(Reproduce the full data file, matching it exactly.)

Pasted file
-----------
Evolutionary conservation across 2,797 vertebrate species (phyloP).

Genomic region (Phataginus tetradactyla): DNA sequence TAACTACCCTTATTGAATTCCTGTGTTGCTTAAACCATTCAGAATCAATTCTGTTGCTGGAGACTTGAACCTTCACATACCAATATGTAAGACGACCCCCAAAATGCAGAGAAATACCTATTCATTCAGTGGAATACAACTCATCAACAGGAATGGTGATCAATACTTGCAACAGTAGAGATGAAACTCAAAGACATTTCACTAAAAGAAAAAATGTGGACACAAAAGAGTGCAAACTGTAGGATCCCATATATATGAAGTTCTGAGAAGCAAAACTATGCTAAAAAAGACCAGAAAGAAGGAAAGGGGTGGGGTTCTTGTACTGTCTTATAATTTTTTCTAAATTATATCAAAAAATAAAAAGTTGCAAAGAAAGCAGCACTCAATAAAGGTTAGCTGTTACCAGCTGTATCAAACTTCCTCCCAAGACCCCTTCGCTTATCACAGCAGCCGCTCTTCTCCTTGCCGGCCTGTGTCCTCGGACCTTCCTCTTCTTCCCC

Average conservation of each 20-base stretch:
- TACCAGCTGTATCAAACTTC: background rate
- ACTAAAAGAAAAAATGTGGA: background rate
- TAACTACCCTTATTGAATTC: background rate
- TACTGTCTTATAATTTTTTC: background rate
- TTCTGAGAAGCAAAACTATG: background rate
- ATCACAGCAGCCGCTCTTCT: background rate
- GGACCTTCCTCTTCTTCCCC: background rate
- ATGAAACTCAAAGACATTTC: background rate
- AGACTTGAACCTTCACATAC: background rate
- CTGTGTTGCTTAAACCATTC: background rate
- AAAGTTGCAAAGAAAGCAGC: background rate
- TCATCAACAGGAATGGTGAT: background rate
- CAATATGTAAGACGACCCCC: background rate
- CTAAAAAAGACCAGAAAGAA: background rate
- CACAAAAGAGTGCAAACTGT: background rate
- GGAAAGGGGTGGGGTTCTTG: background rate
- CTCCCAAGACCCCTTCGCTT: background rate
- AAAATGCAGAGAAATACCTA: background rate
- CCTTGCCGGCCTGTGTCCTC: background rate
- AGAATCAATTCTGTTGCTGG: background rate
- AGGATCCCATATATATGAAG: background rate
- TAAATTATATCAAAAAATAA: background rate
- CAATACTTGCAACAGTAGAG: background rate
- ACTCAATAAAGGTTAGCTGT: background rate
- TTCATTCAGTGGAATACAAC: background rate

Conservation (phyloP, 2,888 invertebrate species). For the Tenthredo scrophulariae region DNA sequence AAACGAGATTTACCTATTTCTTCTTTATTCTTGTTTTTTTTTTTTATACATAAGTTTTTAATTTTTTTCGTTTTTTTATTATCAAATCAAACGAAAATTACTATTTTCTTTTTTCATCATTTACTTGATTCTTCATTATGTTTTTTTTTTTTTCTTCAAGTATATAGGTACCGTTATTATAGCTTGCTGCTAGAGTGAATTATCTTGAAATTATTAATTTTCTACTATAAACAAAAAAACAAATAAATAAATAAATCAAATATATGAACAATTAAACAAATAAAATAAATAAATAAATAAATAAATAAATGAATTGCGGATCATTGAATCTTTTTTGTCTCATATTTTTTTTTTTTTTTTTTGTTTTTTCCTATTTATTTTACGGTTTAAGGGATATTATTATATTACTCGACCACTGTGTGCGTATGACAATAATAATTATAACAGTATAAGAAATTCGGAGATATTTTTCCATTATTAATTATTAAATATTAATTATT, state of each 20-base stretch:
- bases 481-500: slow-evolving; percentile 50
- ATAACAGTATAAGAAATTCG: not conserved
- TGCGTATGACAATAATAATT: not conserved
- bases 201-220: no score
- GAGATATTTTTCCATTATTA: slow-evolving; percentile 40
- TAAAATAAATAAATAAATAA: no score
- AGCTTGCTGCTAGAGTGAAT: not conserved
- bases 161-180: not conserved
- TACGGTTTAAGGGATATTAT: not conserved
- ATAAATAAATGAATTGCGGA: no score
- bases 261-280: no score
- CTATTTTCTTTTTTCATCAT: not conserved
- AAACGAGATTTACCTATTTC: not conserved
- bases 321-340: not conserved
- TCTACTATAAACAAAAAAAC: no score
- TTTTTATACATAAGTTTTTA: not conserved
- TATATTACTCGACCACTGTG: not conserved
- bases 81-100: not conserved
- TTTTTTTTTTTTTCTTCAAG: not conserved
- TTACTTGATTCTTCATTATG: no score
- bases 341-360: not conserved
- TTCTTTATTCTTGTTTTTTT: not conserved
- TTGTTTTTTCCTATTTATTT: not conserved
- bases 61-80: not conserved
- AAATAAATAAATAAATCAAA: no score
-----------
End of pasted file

Evolutionary conservation across 2,797 vertebrate species (phyloP).

Genomic region (Phataginus tetradactyla): DNA sequence TAACTACCCTTATTGAATTCCTGTGTTGCTTAAACCATTCAGAATCAATTCTGTTGCTGGAGACTTGAACCTTCACATACCAATATGTAAGACGACCCCCAAAATGCAGAGAAATACCTATTCATTCAGTGGAATACAACTCATCAACAGGAATGGTGATCAATACTTGCAACAGTAGAGATGAAACTCAAAGACATTTCACTAAAAGAAAAAATGTGGACACAAAAGAGTGCAAACTGTAGGATCCCATATATATGAAGTTCTGAGAAGCAAAACTATGCTAAAAAAGACCAGAAAGAAGGAAAGGGGTGGGGTTCTTGTACTGTCTTATAATTTTTTCTAAATTATATCAAAAAATAAAAAGTTGCAAAGAAAGCAGCACTCAATAAAGGTTAGCTGTTACCAGCTGTATCAAACTTCCTCCCAAGACCCCTTCGCTTATCACAGCAGCCGCTCTTCTCCTTGCCGGCCTGTGTCCTCGGACCTTCCTCTTCTTCCCC

Average conservation of each 20-base stretch:
- TACCAGCTGTATCAAACTTC: background rate
- ACTAAAAGAAAAAATGTGGA: background rate
- TAACTACCCTTATTGAATTC: background rate
- TACTGTCTTATAATTTTTTC: background rate
- TTCTGAGAAGCAAAACTATG: background rate
- ATCACAGCAGCCGCTCTTCT: background rate
- GGACCTTCCTCTTCTTCCCC: background rate
- ATGAAACTCAAAGACATTTC: background rate
- AGACTTGAACCTTCACATAC: background rate
- CTGTGTTGCTTAAACCATTC: background rate
- AAAGTTGCAAAGAAAGCAGC: background rate
- TCATCAACAGGAATGGTGAT: background rate
- CAATATGTAAGACGACCCCC: background rate
- CTAAAAAAGACCAGAAAGAA: background rate
- CACAAAAGAGTGCAAACTGT: background rate
- GGAAAGGGGTGGGGTTCTTG: background rate
- CTCCCAAGACCCCTTCGCTT: background rate
- AAAATGCAGAGAAATACCTA: background rate
- CCTTGCCGGCCTGTGTCCTC: background rate
- AGAATCAATTCTGTTGCTGG: background rate
- AGGATCCCATATATATGAAG: background rate
- TAAATTATATCAAAAAATAA: background rate
- CAATACTTGCAACAGTAGAG: background rate
- ACTCAATAAAGGTTAGCTGT: background rate
- TTCATTCAGTGGAATACAAC: background rate

Conservation (phyloP, 2,888 invertebrate species). For the Tenthredo scrophulariae region DNA sequence AAACGAGATTTACCTATTTCTTCTTTATTCTTGTTTTTTTTTTTTATACATAAGTTTTTAATTTTTTTCGTTTTTTTATTATCAAATCAAACGAAAATTACTATTTTCTTTTTTCATCATTTACTTGATTCTTCATTATGTTTTTTTTTTTTTCTTCAAGTATATAGGTACCGTTATTATAGCTTGCTGCTAGAGTGAATTATCTTGAAATTATTAATTTTCTACTATAAACAAAAAAACAAATAAATAAATAAATCAAATATATGAACAATTAAACAAATAAAATAAATAAATAAATAAATAAATAAATGAATTGCGGATCATTGAATCTTTTTTGTCTCATATTTTTTTTTTTTTTTTTTGTTTTTTCCTATTTATTTTACGGTTTAAGGGATATTATTATATTACTCGACCACTGTGTGCGTATGACAATAATAATTATAACAGTATAAGAAATTCGGAGATATTTTTCCATTATTAATTATTAAATATTAATTATT, state of each 20-base stretch:
- bases 481-500: slow-evolving; percentile 50
- ATAACAGTATAAGAAATTCG: not conserved
- TGCGTATGACAATAATAATT: not conserved
- bases 201-220: no score
- GAGATATTTTTCCATTATTA: slow-evolving; percentile 40
- TAAAATAAATAAATAAATAA: no score
- AGCTTGCTGCTAGAGTGAAT: not conserved
- bases 161-180: not conserved
- TACGGTTTAAGGGATATTAT: not conserved
- ATAAATAAATGAATTGCGGA: no score
- bases 261-280: no score
- CTATTTTCTTTTTTCATCAT: not conserved
- AAACGAGATTTACCTATTTC: not conserved
- bases 321-340: not conserved
- TCTACTATAAACAAAAAAAC: no score
- TTTTTATACATAAGTTTTTA: not conserved
- TATATTACTCGACCACTGTG: not conserved
- bases 81-100: not conserved
- TTTTTTTTTTTTTCTTCAAG: not conserved
- TTACTTGATTCTTCATTATG: no score
- bases 341-360: not conserved
- TTCTTTATTCTTGTTTTTTT: not conserved
- TTGTTTTTTCCTATTTATTT: not conserved
- bases 61-80: not conserved
- AAATAAATAAATAAATCAAA: no score